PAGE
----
Electromagnetic road pricing

Many ideas are bubbling up to address the driving range of electric vehicles (EVs). This one (thanks Leon), albeit with a large infrastructure hurdle, would compound the need for road pricing, because the road itself would be charging the batteries.

There is also a lot of resistance to the electric vehicle. David Booth (aka Motormouth), is adamant that EVs are losers and is one of Canada's leading automotive journalists. We should ask why, shouldn’t we?

Booth is adamant EVs are losers in order to sell print. Few readers of newsprint want to read that EVs are improving, that there is a small and growing market, that current demand outstrips supply, that there are many thousands of engineers working on the problem? Such readers want to know which car to buy now. This year.

And no one wants a lecture about how demand grows markets, that markets push technology, that disruption feeds demand, that unexpected breakthroughs happen, and that tomorrow is generally like today only in structure but never in detail. Not everyone needs to buy an EV to change the equation Booth thinks cannot change.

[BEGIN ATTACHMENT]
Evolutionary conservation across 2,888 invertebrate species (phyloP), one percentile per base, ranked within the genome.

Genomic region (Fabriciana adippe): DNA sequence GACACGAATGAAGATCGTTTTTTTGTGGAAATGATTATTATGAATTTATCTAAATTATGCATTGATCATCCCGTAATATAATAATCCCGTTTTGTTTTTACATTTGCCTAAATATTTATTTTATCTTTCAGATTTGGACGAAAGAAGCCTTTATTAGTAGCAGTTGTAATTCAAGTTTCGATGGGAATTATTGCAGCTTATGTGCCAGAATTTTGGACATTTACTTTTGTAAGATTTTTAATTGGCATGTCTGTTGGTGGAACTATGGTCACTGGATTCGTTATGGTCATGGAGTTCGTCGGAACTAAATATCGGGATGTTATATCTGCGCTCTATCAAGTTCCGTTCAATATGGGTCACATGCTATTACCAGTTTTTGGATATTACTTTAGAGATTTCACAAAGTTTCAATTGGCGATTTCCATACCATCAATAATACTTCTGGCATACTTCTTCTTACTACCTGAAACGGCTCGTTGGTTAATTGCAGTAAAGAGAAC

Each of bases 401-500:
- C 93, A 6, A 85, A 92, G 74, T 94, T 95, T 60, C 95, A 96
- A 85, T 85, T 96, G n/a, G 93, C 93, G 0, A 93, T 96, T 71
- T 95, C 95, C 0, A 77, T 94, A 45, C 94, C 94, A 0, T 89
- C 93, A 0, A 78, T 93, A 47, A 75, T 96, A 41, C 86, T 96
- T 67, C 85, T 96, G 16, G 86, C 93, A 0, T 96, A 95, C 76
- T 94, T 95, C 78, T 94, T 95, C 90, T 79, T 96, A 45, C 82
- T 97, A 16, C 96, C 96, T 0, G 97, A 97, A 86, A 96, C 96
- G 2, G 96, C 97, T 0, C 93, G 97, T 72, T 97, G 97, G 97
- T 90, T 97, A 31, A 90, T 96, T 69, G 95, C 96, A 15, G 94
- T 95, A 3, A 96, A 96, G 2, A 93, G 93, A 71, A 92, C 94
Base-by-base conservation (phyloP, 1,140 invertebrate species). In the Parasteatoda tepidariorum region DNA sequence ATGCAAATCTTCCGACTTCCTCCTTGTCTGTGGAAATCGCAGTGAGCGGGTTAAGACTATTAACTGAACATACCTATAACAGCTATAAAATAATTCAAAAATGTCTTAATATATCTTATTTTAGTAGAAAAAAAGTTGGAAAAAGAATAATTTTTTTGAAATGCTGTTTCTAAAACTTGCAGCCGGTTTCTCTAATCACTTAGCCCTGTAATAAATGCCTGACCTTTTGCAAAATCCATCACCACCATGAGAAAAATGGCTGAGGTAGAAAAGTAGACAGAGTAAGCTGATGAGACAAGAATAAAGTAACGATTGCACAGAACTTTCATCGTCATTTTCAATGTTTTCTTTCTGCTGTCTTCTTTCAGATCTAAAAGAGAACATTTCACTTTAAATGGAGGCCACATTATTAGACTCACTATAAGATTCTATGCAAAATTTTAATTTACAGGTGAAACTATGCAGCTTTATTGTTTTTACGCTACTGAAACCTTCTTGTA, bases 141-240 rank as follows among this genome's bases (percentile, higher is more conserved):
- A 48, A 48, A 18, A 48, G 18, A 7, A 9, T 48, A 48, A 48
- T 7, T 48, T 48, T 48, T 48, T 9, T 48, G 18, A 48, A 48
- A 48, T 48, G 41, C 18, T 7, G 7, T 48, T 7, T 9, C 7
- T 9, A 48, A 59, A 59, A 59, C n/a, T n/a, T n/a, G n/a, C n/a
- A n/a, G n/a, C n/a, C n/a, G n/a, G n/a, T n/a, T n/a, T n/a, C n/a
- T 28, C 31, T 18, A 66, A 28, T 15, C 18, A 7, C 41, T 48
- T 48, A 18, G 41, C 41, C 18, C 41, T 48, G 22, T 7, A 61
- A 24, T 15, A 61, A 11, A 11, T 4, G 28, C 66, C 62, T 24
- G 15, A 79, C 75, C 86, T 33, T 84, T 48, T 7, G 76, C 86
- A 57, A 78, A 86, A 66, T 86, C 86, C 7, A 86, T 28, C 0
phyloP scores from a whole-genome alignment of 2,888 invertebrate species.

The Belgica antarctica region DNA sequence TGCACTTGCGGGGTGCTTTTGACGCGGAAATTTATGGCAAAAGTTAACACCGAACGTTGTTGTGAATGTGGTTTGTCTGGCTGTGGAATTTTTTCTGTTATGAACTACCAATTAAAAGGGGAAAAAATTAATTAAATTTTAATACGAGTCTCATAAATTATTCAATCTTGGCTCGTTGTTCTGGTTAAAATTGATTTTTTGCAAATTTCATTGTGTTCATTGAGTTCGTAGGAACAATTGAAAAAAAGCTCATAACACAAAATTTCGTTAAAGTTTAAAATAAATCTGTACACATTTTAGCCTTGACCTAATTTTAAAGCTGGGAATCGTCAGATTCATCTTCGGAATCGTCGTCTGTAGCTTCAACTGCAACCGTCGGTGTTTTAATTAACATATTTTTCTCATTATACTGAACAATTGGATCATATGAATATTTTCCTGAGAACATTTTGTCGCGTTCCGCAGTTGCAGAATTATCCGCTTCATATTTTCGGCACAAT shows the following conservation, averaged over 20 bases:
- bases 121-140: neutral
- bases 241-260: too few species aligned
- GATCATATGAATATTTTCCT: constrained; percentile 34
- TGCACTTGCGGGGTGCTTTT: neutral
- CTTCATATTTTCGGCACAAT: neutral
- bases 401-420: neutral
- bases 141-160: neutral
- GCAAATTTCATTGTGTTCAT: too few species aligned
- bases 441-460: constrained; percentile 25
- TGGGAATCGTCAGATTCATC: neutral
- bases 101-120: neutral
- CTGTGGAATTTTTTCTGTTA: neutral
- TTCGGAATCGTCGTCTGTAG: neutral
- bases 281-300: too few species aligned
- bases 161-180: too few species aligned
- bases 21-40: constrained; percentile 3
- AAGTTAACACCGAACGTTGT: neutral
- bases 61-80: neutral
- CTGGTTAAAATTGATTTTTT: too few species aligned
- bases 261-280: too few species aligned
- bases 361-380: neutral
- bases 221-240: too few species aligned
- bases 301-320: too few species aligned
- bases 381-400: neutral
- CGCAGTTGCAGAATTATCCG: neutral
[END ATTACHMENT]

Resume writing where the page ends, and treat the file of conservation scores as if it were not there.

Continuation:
But what happens after 10% do?
Booth is one of Canada's leading automotive journalists, because newspapers sell cars, and damning EVs is good for the ad-men for the internal combustion engine (ICE). The truth about EVs is that at some point there will be a lot more of them, that they will serve some subset of the market (likely between 20-60% by 2050), that they will demand some thought from engineers that worry about electricity grids (they are already thinking), that they will worsen congestion, that as soon as they hit 5-7%, they will force the institution of road-use charging, that users of ICEs will pay both fuel tax and road use charges, and that that will accelerate EV sales.

Booth is right that only a small group of greenies will today sacrifice long-haul travel for the feel-good of owning an EV. But as soon as that small group is large enough to force government’s hand to deal with mess road funding is currently in, a tipping point will occur. The evolution of battery and charging technology is just that – evolutionary. The revolution will come from a tax shift.

If Booth were to encourage readers to anticipate the EV, a small percentage of people might wait one or two more years before they get their next car – just in case selection improves. This is not a good thing for newspapers who rely on automotive ads.

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